Women have a greater chance of cognitive decline if exposed to air pollutants, according to a new study.
Researchers at Rush University Medical Centre found that chronic exposure to particular chemical could accelerate cognitive decline in older adults, specifically women exposed to higher levels of ambient particulate matter (PM).
Long-term contact with pollutants can have effects on a person's cognitive ability over a four-year period, which may lead to dementia, it was found when investigating the affects of both coarse and fine PM.
This is the first study to test whether exposure to the size of particles is important to cognitive decline in older women.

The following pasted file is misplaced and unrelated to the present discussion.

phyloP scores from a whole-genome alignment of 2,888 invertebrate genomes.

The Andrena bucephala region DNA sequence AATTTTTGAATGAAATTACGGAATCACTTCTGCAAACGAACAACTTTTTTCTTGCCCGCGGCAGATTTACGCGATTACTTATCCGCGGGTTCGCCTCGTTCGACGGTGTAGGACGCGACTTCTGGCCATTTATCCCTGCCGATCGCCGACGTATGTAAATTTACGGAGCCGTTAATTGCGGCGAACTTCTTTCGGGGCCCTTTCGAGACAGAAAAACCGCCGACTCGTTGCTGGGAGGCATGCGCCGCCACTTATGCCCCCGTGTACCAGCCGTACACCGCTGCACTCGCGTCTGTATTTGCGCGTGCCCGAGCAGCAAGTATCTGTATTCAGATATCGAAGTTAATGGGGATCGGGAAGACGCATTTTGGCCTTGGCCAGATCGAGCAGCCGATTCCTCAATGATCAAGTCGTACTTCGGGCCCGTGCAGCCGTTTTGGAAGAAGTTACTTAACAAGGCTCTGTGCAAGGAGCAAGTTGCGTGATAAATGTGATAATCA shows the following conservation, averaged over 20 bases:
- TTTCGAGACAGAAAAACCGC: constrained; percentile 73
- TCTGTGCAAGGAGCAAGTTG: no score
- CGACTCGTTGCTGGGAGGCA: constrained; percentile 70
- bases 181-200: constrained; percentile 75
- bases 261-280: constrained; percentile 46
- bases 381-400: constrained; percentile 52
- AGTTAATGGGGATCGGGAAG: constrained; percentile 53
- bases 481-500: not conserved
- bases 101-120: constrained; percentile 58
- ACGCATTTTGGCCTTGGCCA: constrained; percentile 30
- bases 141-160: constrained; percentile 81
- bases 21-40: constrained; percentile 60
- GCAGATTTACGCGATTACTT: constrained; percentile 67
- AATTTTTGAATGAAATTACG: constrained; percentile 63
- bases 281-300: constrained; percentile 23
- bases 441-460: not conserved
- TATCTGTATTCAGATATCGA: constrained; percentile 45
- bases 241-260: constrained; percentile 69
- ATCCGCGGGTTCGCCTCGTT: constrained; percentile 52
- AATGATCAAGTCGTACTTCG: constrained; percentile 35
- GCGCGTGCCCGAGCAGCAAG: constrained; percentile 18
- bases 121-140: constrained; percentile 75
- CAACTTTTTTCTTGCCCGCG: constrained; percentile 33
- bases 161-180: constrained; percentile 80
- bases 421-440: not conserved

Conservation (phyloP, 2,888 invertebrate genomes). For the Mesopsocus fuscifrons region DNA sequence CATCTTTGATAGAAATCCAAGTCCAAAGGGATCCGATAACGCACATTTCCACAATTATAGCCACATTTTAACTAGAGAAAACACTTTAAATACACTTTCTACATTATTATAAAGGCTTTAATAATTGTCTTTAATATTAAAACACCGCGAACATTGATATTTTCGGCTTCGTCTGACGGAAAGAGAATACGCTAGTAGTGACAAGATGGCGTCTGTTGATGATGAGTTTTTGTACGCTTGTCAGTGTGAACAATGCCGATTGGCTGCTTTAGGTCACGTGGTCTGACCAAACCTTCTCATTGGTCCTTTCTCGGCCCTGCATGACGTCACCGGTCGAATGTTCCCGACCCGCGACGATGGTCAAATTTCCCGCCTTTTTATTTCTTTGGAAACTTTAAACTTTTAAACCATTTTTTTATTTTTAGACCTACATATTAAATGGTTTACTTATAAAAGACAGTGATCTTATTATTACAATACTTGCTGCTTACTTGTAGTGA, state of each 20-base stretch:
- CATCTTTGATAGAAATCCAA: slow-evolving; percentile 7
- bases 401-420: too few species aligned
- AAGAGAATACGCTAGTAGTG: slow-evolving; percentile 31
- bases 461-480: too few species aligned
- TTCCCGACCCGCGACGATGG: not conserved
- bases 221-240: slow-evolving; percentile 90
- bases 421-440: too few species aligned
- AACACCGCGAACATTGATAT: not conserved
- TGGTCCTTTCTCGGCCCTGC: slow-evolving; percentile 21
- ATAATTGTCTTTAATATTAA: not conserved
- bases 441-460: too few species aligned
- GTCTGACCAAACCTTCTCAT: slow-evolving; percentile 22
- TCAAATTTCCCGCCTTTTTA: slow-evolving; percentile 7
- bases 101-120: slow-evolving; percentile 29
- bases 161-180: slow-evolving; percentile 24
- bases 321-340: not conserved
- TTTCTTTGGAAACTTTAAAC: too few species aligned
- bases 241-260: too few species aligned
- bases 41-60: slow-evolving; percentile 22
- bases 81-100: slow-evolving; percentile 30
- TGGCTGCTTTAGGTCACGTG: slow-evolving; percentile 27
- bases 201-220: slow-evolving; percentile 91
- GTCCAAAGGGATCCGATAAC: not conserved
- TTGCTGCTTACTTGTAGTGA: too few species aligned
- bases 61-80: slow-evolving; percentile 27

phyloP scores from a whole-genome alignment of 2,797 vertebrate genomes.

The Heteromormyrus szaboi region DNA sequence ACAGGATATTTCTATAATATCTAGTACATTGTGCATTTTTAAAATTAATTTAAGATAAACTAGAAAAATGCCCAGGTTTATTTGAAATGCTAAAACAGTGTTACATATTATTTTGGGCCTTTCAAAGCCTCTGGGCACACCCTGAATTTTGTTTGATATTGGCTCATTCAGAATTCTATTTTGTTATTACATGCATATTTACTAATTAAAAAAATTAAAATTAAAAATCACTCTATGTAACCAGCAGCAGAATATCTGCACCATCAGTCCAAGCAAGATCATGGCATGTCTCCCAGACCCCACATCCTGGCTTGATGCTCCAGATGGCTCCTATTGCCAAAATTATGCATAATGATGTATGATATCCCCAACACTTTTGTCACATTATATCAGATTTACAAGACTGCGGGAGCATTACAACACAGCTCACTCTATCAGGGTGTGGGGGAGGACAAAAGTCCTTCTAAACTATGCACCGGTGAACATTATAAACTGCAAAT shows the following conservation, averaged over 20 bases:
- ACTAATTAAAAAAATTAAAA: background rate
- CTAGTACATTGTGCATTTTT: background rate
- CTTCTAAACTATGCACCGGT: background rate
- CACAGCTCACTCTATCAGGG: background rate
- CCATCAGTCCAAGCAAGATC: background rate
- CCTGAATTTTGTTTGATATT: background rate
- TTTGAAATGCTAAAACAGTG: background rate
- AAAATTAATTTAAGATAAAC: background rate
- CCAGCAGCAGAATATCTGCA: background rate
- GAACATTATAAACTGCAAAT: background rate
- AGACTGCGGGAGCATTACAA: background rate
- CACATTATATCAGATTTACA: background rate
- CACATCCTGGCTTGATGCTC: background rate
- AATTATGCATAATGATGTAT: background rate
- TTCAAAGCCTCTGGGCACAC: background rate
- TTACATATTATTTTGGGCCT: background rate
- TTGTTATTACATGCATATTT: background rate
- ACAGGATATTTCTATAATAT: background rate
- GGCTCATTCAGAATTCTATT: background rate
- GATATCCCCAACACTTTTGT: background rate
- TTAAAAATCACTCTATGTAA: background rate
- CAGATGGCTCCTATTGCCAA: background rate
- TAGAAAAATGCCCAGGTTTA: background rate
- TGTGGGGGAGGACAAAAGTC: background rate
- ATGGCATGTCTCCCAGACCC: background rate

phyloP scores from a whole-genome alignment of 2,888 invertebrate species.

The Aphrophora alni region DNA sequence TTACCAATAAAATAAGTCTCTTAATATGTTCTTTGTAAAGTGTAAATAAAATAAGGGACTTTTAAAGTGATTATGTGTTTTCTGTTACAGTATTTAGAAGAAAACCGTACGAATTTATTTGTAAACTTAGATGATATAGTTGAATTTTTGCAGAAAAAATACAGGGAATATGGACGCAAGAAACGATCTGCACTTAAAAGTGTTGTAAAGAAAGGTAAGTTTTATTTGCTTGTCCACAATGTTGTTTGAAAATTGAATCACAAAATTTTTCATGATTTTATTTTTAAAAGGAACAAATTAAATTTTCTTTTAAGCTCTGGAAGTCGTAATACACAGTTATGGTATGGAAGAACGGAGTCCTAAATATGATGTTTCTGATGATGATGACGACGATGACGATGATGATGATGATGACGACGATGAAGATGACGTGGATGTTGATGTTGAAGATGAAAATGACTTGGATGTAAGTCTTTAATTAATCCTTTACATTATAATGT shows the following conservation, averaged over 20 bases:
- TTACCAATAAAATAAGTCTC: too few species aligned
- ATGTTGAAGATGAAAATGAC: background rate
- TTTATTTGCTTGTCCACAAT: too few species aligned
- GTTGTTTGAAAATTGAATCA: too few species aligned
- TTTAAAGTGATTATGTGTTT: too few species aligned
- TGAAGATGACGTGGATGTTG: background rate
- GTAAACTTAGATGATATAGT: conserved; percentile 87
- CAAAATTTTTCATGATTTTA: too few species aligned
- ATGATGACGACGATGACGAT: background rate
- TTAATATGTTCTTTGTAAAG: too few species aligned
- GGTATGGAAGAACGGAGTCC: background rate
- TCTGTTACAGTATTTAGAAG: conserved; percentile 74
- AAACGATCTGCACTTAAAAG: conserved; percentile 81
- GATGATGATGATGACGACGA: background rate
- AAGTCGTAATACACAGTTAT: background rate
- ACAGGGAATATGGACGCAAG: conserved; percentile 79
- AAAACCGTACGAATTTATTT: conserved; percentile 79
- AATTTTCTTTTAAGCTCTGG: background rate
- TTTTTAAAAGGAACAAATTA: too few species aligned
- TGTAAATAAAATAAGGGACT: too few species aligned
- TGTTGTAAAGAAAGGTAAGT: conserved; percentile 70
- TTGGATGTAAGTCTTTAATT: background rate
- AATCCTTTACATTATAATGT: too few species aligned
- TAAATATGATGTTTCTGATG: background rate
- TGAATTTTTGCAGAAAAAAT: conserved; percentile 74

Professor Jennifer Weuve, principal investigator on the study, commented: "Unlike other factors that may be involved in dementia such as diet and physical activity, air pollution is something we can intervene on as a society at large through policy, regulation and technology."
If these finding are confirmed in other research, institutions could decrease the rate of dementia by promoting clean air.
Air pollutants are already believed to increase the risk of stroke and blood clots, making a clear argument for measures to be taken to reduce levels of contamination.
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